For years, health officials have been warning that diseases like measles could make a comeback if families stopped vaccinating their children.

Now, they're trying to contain a measles outbreak in Minneapolis that has already sickened six children and appears to be spreading, especially in the Somali community.

This week, health officials confirmed a total of five new cases, three among Somali children who had not been vaccinated because of fears about the vaccine's safety.

Dr. Ruth Lynfield, the state epidemiologist, predicted that more cases will surface.

"Unless we keep the vaccination rate high, we will turn the clock back and have these outbreaks," Lynfield said.

Until this year, only six cases of measles had been reported in Minnesota since 2005.

Since February, six measles cases have surfaced in Minneapolis, all involving children age 4 or younger. Four of the children were hospitalized, and all are now recovering, Lynfield said.

Now, health officials are working with families in the Somali community to try to head off any wider spread.

Dr. Osman Harare, a pediatrician in Minneapolis, said he and another Somali physician are urging parents to get their children immunized.

He said many Somali parents have been afraid of the measles vaccine because of concerns about a possible link to autism. Those same concerns persist among many autism activists around the country, even though they've been debunked by medical experts.

"We need to do some big campaign ... to tell the people the vaccine doesn't have any link with autism," Osman said.

At the same time, the fears have been ingrained in the Somali community because of the rising numbers of children with autism, said Idil Abdul, co-founder of the Somali American Autism Foundation in Minneapolis. "Yes, measles is bad. Nobody wants measles. Nobody wants malaria, and certainly nobody wants autism," she said. The frustration, she said, is that there is no known cause of autism, and "it's not something you want to gamble on." She said public health officials need to take their concerns seriously, while spreading the message about the need for vaccines.

Lynfield said the main concern about the measles outbreak is in the Somali community in Minneapolis because of its low vaccination rates. But she noted that the disease could easily spread to other children in other parts of the Twin Cities who have not been vaccinated.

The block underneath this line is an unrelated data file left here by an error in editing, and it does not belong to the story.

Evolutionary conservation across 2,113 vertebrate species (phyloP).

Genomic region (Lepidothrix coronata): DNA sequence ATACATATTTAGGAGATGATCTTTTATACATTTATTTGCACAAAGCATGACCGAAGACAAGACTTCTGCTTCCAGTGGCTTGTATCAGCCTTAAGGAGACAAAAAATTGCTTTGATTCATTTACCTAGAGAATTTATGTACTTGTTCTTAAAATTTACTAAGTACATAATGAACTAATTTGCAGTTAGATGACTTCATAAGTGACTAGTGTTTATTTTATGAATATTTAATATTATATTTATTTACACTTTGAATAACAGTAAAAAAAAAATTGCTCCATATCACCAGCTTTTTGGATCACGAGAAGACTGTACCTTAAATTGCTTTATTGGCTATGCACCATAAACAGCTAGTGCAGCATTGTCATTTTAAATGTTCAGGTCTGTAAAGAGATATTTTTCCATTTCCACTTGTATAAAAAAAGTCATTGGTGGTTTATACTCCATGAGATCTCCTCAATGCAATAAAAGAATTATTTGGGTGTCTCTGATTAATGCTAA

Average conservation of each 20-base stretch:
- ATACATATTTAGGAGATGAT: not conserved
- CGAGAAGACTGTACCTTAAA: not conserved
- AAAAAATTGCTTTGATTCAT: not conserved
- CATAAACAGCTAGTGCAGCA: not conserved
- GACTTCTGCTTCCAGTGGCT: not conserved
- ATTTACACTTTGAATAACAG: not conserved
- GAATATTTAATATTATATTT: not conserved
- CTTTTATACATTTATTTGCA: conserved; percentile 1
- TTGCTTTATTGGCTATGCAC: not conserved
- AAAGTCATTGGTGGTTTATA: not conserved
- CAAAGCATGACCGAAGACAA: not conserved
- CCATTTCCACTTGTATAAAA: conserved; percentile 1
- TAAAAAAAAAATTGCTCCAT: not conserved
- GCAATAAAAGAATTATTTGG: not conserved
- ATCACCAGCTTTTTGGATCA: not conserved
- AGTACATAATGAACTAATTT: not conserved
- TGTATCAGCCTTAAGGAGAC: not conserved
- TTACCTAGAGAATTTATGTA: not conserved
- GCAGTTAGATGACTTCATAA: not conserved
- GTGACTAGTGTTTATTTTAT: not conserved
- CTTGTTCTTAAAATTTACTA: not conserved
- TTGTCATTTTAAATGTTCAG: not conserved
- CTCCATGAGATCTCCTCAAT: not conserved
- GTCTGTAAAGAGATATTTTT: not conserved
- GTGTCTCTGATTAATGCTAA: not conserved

Investigators believe the outbreak may have begun with a Minneapolis-born child who was infected on a trip to Africa, where the disease is widespread, Lynfield said.

They've been able to connect some of the cases to that one child, who had not been vaccinated. At least five of the confirmed cases involved children who had not been vaccinated, two because they were too young to get the vaccine. State officials say they're still trying to confirm whether the sixth child had been vaccinated.

As part of the investigation, health officials have been tracking down people who may have been exposed to the infected children, and in some cases, asking families to keep their children home for three weeks if they've not been vaccinated. Lynfield said it could take that long for an infected child to show symptoms, which include fever, cough, and a rash that spreads down from the scalp and through the body.

Typically, children get the measles, mumps and rubella (MMR) vaccine at 12 months of age and a booster shot 3 to 5 years later. But Lynfield said that, because of the outbreak, the health department is now recommending that children get the booster shot only four weeks after the first one, to increase their immunity. The recommendation affects families in Hennepin County, and Somali families throughout the metropolitan area.

"Measles vaccine is extremely effective," Lynfield said. "I think we need to remember that we have these very effective tools for a reason, because the diseases can be really severe."

Fifty years ago, more than 441,000 cases of measles were reported in the United States, compared with 140 cases in 2008, according to government statistics.

Worldwide, it is still a dangerous epidemic, affecting 10 million people and killing nearly 200,000 people a year.

"I think the best advice," said Lynfield, "is to be sure that your children are up to date on their measles vaccine."

A Somali community forum on the measles outbreak is being planned March 26 in the Cedar-Riverside neighborhood of Minneapolis.

Maura Lerner • 612-673-7384